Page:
A billboard advertising support for WikiLeaks' founder Julian Assange on Santa Monica Boulevard in Hollywood on April 7, 2011.
Credit: Gabriel Bouys

WikiLeaks versus AntiLeaks, Anonymous against the powers that be...the international row over Julian Assange has sparked a series of online battles between groups claiming to represent the interests of free speech or rule of law.

In the latest, on Monday, Anonymous claimed responsibility for reported attacks on two British government websites, including one on the website of the Justice Ministry.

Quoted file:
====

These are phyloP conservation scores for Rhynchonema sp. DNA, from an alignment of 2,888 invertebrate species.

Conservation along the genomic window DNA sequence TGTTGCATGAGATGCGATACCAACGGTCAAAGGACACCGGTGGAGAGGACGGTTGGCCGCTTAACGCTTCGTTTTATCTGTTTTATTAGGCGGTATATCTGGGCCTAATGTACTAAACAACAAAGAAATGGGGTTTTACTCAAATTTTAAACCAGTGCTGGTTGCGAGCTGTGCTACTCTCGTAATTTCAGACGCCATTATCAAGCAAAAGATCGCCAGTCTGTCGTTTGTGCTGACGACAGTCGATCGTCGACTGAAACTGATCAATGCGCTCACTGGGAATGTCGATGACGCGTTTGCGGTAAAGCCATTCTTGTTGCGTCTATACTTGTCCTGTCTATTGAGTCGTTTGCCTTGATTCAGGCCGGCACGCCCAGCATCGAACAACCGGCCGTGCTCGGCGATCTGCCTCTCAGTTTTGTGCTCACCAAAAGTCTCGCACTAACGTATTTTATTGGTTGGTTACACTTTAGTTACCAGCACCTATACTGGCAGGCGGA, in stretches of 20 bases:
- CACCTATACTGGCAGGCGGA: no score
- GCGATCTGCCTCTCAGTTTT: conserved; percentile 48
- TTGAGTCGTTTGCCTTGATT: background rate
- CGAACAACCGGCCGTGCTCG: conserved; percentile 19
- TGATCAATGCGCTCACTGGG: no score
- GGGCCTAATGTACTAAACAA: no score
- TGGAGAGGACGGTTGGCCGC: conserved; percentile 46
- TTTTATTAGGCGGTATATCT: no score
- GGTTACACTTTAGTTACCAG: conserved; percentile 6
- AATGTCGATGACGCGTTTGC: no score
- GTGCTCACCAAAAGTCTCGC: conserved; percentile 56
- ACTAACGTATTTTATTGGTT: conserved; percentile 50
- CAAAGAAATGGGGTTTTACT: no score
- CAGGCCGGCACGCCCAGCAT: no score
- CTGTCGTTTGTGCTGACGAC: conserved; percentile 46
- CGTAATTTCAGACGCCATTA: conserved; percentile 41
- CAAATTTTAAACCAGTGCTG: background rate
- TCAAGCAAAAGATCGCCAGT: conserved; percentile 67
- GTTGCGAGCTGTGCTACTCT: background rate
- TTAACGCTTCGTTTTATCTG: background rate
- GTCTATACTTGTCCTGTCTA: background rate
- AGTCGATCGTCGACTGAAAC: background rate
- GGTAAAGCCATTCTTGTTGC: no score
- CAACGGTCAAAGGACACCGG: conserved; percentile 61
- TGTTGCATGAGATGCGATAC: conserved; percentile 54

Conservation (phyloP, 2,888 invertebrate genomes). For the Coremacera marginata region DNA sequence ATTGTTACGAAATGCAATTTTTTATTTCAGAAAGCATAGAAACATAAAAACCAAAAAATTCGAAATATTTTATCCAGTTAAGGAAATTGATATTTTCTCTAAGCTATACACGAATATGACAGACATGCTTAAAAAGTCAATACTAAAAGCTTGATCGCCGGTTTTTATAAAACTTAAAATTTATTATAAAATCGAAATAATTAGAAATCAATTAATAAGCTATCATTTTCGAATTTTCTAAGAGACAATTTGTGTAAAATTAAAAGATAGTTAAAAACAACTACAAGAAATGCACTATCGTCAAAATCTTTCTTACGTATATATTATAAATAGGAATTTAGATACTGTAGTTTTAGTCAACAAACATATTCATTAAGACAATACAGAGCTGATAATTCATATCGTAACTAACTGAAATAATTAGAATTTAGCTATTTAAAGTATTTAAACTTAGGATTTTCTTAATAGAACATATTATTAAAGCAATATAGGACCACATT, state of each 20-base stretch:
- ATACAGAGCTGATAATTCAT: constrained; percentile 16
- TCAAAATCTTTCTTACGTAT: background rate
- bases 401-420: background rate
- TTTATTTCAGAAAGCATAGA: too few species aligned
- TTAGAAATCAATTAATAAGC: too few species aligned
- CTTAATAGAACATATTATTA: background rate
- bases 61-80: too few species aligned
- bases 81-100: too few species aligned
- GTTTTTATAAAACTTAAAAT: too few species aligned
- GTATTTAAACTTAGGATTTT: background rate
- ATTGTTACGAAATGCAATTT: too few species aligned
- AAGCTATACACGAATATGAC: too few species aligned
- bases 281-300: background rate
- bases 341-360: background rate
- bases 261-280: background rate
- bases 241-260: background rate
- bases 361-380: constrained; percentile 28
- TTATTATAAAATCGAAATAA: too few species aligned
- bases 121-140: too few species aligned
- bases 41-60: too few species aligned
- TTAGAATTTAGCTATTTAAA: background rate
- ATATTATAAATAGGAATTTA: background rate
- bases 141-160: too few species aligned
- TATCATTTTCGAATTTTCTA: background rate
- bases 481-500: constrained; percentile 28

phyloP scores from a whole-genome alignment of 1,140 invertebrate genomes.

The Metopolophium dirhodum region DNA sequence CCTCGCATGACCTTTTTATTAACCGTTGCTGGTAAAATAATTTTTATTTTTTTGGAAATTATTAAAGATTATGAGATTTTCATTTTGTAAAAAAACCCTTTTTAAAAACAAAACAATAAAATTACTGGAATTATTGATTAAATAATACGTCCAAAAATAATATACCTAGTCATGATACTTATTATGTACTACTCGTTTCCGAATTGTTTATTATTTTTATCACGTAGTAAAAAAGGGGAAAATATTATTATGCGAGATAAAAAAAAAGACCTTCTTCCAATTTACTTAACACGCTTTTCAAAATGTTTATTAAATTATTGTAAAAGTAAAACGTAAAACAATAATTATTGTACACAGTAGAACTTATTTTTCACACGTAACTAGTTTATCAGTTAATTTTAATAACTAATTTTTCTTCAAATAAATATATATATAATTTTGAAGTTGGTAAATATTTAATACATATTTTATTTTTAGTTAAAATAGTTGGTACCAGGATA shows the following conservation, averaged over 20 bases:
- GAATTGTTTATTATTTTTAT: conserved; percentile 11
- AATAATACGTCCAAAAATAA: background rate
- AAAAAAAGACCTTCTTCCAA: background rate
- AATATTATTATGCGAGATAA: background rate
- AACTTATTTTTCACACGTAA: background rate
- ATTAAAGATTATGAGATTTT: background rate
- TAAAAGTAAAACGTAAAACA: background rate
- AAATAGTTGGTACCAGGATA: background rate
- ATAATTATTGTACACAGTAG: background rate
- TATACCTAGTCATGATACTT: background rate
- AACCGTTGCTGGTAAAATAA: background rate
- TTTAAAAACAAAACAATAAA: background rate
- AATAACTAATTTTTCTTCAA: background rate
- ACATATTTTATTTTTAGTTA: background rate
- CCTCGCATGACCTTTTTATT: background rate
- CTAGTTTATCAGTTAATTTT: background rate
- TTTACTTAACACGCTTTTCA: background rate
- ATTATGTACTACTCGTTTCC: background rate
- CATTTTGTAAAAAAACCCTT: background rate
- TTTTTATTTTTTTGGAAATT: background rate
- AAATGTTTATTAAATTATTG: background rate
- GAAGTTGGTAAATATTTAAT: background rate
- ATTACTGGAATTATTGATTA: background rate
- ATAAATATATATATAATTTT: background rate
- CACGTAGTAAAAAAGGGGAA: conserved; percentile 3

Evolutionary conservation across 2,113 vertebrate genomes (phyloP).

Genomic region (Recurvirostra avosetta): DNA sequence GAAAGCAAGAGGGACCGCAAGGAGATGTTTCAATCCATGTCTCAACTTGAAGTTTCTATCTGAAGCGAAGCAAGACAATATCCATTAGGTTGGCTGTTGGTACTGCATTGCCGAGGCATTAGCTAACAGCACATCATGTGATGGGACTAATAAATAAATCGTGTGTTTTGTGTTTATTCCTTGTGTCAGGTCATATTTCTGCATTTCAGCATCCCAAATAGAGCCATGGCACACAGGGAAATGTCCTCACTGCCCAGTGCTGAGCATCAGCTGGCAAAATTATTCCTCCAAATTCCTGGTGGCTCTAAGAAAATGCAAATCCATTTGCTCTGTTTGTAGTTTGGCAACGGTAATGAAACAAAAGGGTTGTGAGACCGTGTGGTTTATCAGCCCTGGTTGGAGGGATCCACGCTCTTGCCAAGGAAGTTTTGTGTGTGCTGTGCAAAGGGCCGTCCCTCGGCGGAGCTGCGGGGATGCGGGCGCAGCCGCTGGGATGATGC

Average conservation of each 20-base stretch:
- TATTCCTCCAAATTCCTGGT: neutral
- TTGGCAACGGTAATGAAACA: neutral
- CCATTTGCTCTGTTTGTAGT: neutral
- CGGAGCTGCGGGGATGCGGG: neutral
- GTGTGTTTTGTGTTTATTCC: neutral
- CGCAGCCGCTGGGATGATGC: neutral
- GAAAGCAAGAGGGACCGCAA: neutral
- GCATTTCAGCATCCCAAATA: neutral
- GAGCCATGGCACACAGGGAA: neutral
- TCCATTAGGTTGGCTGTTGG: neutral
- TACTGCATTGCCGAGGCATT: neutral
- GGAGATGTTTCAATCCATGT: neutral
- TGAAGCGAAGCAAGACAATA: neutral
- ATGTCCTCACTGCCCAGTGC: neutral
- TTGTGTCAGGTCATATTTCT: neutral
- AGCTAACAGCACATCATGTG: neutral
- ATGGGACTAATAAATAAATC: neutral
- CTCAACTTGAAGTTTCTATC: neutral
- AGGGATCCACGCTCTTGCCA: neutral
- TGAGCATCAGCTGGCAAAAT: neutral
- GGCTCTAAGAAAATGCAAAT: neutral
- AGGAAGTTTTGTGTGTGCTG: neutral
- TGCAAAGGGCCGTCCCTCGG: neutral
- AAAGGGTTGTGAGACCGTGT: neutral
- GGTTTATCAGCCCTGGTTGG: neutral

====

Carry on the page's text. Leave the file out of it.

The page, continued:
More from GlobalPost: WikiLeaks back online after AntiLeaks DDoS attack

Assange remains inside Ecuador's London embassy, where he has lived for the past two months avoiding extradition to Sweden for questioning over sex crime allegations. The UK has refused to offer Assange safe passage to an airport to make good on an offer of diplomatic asylum by Ecuador, stating that it is legally obligated to extradite Assange to Sweden.

[View the story "'Operation Free Assange': UK justice ministry website reportedly hacked" on Storify]

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